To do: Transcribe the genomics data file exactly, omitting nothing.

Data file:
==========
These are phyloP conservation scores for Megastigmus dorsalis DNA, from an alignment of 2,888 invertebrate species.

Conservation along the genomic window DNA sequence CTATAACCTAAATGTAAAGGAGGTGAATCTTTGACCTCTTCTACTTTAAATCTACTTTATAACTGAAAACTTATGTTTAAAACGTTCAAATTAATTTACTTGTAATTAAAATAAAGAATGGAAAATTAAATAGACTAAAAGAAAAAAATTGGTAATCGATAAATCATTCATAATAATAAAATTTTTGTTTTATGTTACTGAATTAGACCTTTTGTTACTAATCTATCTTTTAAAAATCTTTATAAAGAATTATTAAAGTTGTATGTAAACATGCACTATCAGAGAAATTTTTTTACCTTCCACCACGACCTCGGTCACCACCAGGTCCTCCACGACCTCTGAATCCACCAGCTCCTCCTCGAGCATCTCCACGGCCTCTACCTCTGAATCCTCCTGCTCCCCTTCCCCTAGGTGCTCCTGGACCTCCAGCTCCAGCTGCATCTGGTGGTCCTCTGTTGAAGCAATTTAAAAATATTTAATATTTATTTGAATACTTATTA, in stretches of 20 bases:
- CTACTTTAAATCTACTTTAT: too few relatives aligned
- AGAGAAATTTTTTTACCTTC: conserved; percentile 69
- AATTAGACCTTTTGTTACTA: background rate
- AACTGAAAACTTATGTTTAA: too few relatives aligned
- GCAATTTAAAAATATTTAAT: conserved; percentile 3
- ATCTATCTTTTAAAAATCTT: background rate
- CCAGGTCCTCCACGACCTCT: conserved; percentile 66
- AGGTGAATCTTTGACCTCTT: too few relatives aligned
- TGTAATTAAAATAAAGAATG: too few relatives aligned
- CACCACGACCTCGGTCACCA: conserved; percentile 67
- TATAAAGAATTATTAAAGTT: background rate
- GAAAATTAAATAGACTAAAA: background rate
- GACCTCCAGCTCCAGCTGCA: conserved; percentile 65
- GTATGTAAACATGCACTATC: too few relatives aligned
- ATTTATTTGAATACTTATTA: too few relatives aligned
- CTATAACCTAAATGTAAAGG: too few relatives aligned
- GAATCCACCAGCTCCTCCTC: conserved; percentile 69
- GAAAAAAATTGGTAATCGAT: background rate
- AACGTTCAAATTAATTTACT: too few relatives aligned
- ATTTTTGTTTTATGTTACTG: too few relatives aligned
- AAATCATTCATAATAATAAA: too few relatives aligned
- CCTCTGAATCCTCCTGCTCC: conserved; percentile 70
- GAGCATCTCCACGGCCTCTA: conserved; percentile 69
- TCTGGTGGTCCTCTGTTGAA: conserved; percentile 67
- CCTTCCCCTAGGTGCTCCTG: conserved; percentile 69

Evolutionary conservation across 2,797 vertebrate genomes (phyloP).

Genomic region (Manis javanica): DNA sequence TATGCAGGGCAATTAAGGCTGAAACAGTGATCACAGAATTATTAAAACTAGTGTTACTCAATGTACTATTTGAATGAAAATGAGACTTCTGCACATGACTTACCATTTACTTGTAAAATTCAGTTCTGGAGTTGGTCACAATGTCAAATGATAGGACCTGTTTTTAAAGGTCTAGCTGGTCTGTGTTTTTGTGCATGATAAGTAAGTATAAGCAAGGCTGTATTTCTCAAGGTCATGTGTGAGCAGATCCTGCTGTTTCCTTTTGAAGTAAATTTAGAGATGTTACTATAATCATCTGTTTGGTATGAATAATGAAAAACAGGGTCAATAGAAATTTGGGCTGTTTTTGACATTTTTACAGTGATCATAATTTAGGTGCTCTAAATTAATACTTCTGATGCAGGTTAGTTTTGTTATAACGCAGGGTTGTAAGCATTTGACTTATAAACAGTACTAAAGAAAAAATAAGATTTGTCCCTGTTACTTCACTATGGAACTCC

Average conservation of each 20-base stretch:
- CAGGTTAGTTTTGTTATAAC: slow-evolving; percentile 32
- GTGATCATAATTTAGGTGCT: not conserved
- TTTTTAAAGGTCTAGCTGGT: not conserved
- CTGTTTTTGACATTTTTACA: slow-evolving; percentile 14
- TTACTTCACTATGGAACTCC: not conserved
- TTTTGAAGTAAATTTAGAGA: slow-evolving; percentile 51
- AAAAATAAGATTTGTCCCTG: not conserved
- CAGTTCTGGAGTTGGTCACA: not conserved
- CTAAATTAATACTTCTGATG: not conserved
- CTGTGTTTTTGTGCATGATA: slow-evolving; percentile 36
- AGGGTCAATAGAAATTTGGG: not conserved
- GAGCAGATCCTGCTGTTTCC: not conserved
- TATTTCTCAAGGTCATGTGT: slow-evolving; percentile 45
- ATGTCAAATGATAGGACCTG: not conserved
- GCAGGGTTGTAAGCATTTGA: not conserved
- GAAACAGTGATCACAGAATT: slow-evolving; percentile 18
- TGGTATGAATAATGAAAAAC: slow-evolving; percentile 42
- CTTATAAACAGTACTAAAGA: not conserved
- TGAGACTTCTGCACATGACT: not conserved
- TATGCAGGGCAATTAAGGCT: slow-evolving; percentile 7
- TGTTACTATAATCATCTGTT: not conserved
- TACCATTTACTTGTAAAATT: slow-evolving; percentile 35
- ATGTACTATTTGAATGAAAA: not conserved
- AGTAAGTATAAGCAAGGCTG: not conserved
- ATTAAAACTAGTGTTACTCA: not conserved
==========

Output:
These are phyloP conservation scores for Megastigmus dorsalis DNA, from an alignment of 2,888 invertebrate species.

Conservation along the genomic window DNA sequence CTATAACCTAAATGTAAAGGAGGTGAATCTTTGACCTCTTCTACTTTAAATCTACTTTATAACTGAAAACTTATGTTTAAAACGTTCAAATTAATTTACTTGTAATTAAAATAAAGAATGGAAAATTAAATAGACTAAAAGAAAAAAATTGGTAATCGATAAATCATTCATAATAATAAAATTTTTGTTTTATGTTACTGAATTAGACCTTTTGTTACTAATCTATCTTTTAAAAATCTTTATAAAGAATTATTAAAGTTGTATGTAAACATGCACTATCAGAGAAATTTTTTTACCTTCCACCACGACCTCGGTCACCACCAGGTCCTCCACGACCTCTGAATCCACCAGCTCCTCCTCGAGCATCTCCACGGCCTCTACCTCTGAATCCTCCTGCTCCCCTTCCCCTAGGTGCTCCTGGACCTCCAGCTCCAGCTGCATCTGGTGGTCCTCTGTTGAAGCAATTTAAAAATATTTAATATTTATTTGAATACTTATTA, in stretches of 20 bases:
- CTACTTTAAATCTACTTTAT: too few relatives aligned
- AGAGAAATTTTTTTACCTTC: conserved; percentile 69
- AATTAGACCTTTTGTTACTA: background rate
- AACTGAAAACTTATGTTTAA: too few relatives aligned
- GCAATTTAAAAATATTTAAT: conserved; percentile 3
- ATCTATCTTTTAAAAATCTT: background rate
- CCAGGTCCTCCACGACCTCT: conserved; percentile 66
- AGGTGAATCTTTGACCTCTT: too few relatives aligned
- TGTAATTAAAATAAAGAATG: too few relatives aligned
- CACCACGACCTCGGTCACCA: conserved; percentile 67
- TATAAAGAATTATTAAAGTT: background rate
- GAAAATTAAATAGACTAAAA: background rate
- GACCTCCAGCTCCAGCTGCA: conserved; percentile 65
- GTATGTAAACATGCACTATC: too few relatives aligned
- ATTTATTTGAATACTTATTA: too few relatives aligned
- CTATAACCTAAATGTAAAGG: too few relatives aligned
- GAATCCACCAGCTCCTCCTC: conserved; percentile 69
- GAAAAAAATTGGTAATCGAT: background rate
- AACGTTCAAATTAATTTACT: too few relatives aligned
- ATTTTTGTTTTATGTTACTG: too few relatives aligned
- AAATCATTCATAATAATAAA: too few relatives aligned
- CCTCTGAATCCTCCTGCTCC: conserved; percentile 70
- GAGCATCTCCACGGCCTCTA: conserved; percentile 69
- TCTGGTGGTCCTCTGTTGAA: conserved; percentile 67
- CCTTCCCCTAGGTGCTCCTG: conserved; percentile 69

Evolutionary conservation across 2,797 vertebrate genomes (phyloP).

Genomic region (Manis javanica): DNA sequence TATGCAGGGCAATTAAGGCTGAAACAGTGATCACAGAATTATTAAAACTAGTGTTACTCAATGTACTATTTGAATGAAAATGAGACTTCTGCACATGACTTACCATTTACTTGTAAAATTCAGTTCTGGAGTTGGTCACAATGTCAAATGATAGGACCTGTTTTTAAAGGTCTAGCTGGTCTGTGTTTTTGTGCATGATAAGTAAGTATAAGCAAGGCTGTATTTCTCAAGGTCATGTGTGAGCAGATCCTGCTGTTTCCTTTTGAAGTAAATTTAGAGATGTTACTATAATCATCTGTTTGGTATGAATAATGAAAAACAGGGTCAATAGAAATTTGGGCTGTTTTTGACATTTTTACAGTGATCATAATTTAGGTGCTCTAAATTAATACTTCTGATGCAGGTTAGTTTTGTTATAACGCAGGGTTGTAAGCATTTGACTTATAAACAGTACTAAAGAAAAAATAAGATTTGTCCCTGTTACTTCACTATGGAACTCC

Average conservation of each 20-base stretch:
- CAGGTTAGTTTTGTTATAAC: slow-evolving; percentile 32
- GTGATCATAATTTAGGTGCT: not conserved
- TTTTTAAAGGTCTAGCTGGT: not conserved
- CTGTTTTTGACATTTTTACA: slow-evolving; percentile 14
- TTACTTCACTATGGAACTCC: not conserved
- TTTTGAAGTAAATTTAGAGA: slow-evolving; percentile 51
- AAAAATAAGATTTGTCCCTG: not conserved
- CAGTTCTGGAGTTGGTCACA: not conserved
- CTAAATTAATACTTCTGATG: not conserved
- CTGTGTTTTTGTGCATGATA: slow-evolving; percentile 36
- AGGGTCAATAGAAATTTGGG: not conserved
- GAGCAGATCCTGCTGTTTCC: not conserved
- TATTTCTCAAGGTCATGTGT: slow-evolving; percentile 45
- ATGTCAAATGATAGGACCTG: not conserved
- GCAGGGTTGTAAGCATTTGA: not conserved
- GAAACAGTGATCACAGAATT: slow-evolving; percentile 18
- TGGTATGAATAATGAAAAAC: slow-evolving; percentile 42
- CTTATAAACAGTACTAAAGA: not conserved
- TGAGACTTCTGCACATGACT: not conserved
- TATGCAGGGCAATTAAGGCT: slow-evolving; percentile 7
- TGTTACTATAATCATCTGTT: not conserved
- TACCATTTACTTGTAAAATT: slow-evolving; percentile 35
- ATGTACTATTTGAATGAAAA: not conserved
- AGTAAGTATAAGCAAGGCTG: not conserved
- ATTAAAACTAGTGTTACTCA: not conserved